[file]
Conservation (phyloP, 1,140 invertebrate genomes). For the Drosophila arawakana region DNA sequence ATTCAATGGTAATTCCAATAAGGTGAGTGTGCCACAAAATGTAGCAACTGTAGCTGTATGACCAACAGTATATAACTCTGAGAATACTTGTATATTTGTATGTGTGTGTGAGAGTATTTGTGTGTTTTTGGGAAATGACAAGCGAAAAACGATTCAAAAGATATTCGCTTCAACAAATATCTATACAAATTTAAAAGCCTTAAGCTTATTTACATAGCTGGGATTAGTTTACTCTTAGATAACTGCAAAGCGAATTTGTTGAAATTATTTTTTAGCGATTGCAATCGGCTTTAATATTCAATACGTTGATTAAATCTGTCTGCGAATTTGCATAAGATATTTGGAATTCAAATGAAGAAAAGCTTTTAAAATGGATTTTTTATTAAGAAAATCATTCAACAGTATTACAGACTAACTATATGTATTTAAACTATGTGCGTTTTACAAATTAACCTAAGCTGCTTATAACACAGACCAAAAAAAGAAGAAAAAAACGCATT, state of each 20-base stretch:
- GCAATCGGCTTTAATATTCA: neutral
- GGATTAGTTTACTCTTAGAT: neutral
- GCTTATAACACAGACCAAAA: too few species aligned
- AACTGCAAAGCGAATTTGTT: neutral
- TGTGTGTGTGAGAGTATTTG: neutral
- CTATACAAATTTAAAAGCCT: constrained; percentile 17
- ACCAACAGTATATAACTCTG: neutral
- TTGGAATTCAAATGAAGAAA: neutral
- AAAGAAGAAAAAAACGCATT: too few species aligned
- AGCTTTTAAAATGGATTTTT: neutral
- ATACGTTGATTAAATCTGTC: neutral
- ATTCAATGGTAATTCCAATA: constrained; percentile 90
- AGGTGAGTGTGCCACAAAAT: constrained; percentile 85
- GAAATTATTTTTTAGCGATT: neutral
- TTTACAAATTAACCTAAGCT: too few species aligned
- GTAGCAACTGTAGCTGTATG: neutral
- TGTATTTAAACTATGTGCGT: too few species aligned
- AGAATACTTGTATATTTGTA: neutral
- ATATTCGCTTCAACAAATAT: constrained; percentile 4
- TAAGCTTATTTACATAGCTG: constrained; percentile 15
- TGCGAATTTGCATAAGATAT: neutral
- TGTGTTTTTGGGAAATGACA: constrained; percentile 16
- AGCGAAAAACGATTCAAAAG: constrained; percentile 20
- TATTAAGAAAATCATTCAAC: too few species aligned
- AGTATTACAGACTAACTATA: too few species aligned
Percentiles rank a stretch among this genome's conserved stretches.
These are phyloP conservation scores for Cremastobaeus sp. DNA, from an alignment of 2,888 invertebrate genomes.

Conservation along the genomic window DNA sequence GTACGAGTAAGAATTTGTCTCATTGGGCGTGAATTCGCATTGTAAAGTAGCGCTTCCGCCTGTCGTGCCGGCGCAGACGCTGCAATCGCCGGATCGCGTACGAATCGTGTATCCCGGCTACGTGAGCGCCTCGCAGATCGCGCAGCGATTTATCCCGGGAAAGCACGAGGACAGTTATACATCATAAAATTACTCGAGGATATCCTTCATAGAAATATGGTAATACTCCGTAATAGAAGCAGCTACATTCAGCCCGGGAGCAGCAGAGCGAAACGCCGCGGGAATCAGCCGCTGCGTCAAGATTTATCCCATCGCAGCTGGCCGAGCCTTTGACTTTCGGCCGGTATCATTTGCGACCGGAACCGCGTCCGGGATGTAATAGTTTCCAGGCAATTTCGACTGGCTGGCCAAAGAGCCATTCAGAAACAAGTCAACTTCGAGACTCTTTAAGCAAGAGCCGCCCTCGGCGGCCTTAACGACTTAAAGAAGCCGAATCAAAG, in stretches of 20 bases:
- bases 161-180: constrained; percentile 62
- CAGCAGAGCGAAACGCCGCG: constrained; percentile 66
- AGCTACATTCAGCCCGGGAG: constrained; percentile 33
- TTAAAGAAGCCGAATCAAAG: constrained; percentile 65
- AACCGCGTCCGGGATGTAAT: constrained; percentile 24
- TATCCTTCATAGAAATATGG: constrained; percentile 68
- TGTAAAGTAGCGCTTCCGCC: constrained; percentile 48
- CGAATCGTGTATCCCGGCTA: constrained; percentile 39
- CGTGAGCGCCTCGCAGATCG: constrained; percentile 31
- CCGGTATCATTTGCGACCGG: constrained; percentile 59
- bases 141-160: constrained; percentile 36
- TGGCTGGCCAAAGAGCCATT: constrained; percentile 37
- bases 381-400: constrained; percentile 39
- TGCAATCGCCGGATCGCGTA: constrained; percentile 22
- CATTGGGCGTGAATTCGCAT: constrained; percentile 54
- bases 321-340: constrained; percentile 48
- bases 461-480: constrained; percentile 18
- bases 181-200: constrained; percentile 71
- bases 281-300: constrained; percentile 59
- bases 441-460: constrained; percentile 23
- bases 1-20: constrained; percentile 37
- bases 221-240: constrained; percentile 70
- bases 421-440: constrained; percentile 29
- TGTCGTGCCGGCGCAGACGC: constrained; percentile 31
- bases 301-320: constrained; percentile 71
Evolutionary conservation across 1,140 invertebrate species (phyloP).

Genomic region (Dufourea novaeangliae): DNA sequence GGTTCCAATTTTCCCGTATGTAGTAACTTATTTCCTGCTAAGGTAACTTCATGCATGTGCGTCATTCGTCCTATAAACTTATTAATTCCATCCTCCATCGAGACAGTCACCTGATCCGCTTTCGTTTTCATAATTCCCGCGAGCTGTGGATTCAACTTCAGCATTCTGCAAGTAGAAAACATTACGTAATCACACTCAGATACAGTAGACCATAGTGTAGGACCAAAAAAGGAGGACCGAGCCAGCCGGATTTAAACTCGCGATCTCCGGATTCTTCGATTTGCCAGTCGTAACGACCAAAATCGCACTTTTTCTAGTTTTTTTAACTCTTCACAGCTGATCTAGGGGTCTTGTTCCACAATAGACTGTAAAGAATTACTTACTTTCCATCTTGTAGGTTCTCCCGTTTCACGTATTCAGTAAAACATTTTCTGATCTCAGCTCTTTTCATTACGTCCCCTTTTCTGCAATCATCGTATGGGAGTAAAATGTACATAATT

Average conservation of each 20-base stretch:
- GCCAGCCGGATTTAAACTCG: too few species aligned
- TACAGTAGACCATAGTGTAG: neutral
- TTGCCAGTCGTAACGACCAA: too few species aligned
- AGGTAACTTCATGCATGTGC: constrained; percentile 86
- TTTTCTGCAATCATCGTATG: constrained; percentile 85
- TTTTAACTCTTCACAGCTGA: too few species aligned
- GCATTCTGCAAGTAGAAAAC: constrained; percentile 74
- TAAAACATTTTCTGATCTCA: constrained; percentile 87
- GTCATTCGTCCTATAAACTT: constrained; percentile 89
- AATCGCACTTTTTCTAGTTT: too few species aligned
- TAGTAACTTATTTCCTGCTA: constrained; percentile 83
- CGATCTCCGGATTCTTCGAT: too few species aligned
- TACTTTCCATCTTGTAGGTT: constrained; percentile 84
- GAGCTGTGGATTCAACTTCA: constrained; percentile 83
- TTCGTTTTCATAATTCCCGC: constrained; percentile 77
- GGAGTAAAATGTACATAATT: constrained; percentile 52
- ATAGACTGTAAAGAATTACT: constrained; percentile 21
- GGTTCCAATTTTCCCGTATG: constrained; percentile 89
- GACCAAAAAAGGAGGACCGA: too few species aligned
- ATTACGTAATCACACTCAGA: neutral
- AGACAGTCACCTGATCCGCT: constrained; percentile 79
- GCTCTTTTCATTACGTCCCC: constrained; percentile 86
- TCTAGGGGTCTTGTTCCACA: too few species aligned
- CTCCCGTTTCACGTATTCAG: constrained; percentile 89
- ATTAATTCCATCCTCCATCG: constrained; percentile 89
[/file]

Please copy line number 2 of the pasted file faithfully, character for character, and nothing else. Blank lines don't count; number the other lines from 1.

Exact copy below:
- GCAATCGGCTTTAATATTCA: neutral